Modi’s Proposal Requiring Doctors to Prescribe Generic Medication Puts Patients at Risk
Tuesday, April 25, 2017 1:09 pm | By Elizabeth McKee

India’s Prime Minister Narendra Modi has recently hinted at imposing new laws that would require doctors to prescribe generic medications. The law, Modi claims, would decrease the price of medication and allow patients greater access to health services. However, Modi’s proposal would diminish the autonomy of medical professionals and increase trade in dangerous fake medications. 

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Judiciary Committee Considers Bill to Eliminate Eminent Domain Abuses
Monday, April 3, 2017 11:35 am | By Elizabeth McKee

The House Judiciary Committee’s  Subcommittee on the Constitution and Civil Justice held a hearing March 30 regarding the Private Property Rights Protection Act of 2017 (H.R. 1689). The bill, which was sponsored by Representative Jim Sensenbrenner (R-Wis), would prohibit states from using eminent domain over property to be used for economic development. 

The Fifth Amendment provides the constitutional framework for the practice of eminent domain, detailing, “nor shall private property be taken for public use, without just compensation.” The controversial Kelo v. City of New London Supreme Court case in 2005 determined that seizing a property to be developed and generate increase tax revenue fell under the definition of “public use.” Thus, the Supreme Court affirmed the constitutionality of using eminent domain to transfer property to private developers.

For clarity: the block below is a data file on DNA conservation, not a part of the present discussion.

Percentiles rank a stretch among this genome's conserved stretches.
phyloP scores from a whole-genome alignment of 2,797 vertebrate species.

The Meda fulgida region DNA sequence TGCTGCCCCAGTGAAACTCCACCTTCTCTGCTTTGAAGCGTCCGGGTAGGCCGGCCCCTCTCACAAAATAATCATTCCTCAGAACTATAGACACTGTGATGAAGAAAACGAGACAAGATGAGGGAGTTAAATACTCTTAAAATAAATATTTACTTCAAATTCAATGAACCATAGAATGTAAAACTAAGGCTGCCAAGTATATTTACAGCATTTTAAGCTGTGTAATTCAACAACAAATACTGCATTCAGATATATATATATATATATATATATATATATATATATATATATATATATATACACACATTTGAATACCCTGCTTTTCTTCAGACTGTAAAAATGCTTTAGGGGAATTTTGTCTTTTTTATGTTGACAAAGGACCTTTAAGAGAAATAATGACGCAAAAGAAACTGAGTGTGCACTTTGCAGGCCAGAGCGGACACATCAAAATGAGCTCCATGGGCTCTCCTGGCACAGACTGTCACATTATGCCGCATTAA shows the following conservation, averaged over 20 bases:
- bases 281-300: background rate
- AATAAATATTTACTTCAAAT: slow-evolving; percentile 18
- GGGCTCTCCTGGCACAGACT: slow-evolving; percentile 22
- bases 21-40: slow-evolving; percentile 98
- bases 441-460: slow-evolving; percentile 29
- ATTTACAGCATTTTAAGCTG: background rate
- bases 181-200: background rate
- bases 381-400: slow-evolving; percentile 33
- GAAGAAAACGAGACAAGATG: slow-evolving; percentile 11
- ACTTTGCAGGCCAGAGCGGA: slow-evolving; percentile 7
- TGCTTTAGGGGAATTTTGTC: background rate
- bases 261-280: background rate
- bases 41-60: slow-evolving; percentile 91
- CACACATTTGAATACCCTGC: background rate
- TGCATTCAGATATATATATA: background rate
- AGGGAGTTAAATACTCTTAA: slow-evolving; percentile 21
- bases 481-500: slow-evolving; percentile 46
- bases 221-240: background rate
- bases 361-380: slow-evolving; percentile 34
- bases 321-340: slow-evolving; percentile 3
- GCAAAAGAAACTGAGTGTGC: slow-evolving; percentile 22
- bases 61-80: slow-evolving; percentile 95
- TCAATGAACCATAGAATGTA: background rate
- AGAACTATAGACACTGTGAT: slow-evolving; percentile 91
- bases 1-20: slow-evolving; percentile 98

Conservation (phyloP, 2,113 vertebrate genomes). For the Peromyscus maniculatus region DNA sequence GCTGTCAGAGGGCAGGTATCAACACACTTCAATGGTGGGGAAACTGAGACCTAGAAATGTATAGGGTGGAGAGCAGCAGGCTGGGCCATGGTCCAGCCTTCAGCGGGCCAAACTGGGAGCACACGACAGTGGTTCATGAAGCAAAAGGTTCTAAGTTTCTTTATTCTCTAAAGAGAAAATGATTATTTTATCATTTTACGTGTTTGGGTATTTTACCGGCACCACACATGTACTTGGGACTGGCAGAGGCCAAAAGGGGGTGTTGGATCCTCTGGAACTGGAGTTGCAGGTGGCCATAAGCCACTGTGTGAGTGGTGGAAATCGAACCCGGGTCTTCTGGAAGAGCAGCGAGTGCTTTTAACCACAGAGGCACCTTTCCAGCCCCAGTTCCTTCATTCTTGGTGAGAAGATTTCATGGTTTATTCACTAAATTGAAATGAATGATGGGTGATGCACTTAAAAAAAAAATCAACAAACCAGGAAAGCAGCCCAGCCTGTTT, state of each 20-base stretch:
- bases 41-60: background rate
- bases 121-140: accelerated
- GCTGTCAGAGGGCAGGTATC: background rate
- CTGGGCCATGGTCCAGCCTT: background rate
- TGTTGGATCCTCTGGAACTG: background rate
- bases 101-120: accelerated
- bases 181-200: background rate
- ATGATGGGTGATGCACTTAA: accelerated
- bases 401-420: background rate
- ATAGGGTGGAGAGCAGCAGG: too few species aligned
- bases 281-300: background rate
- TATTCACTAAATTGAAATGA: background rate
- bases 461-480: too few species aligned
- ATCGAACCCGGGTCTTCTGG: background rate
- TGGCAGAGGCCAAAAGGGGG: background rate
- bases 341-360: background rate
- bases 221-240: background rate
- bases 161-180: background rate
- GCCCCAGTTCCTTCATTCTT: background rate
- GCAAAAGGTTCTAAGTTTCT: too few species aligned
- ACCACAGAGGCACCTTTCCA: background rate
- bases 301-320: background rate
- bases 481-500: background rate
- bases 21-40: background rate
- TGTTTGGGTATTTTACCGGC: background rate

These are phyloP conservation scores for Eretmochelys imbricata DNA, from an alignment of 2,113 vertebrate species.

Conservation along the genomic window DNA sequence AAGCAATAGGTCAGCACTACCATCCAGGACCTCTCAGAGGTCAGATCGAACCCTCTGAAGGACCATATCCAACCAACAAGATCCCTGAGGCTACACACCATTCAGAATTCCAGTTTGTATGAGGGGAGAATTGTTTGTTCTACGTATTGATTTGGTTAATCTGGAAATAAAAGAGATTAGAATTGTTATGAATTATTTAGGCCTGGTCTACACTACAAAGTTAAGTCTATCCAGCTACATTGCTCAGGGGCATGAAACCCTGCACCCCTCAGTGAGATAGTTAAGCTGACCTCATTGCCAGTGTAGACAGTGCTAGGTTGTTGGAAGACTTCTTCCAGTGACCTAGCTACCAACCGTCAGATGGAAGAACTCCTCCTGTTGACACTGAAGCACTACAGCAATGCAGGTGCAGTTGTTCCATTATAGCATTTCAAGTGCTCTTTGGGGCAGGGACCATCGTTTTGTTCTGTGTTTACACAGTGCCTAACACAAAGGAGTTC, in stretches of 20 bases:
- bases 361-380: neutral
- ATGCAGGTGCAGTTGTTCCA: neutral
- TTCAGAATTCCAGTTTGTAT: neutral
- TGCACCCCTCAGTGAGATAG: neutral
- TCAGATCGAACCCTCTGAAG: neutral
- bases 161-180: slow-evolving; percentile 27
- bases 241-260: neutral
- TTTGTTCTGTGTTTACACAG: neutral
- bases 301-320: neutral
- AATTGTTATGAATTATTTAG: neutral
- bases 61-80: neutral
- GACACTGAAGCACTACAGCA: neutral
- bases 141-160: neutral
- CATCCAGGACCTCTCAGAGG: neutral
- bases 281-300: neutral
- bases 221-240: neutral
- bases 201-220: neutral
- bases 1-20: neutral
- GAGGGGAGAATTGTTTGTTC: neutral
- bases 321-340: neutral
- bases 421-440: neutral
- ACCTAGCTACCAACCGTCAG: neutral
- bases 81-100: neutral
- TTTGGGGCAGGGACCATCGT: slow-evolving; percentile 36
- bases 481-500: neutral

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Reps. Goodlatte and Conyers Introduce Bill to Increase Accountability in U.S. Copyright Office
Monday, March 27, 2017 2:42 pm | By Elizabeth McKee

Representatives Bob Goodlatte and John Conyers introduced a bill in the House of Representatives today that would increase transparency and Congressional oversight in the U.S. Copyright Office. The Register of Copyrights Selection and Accountability Act would change the selection process for the head of the U.S. Copyright Office, requiring that the Register of Copyrights be appointed by the President and confirmed by the Senate. The term of limits for the Register would be limited to 10 years, with the possibility of renewal by the president. 

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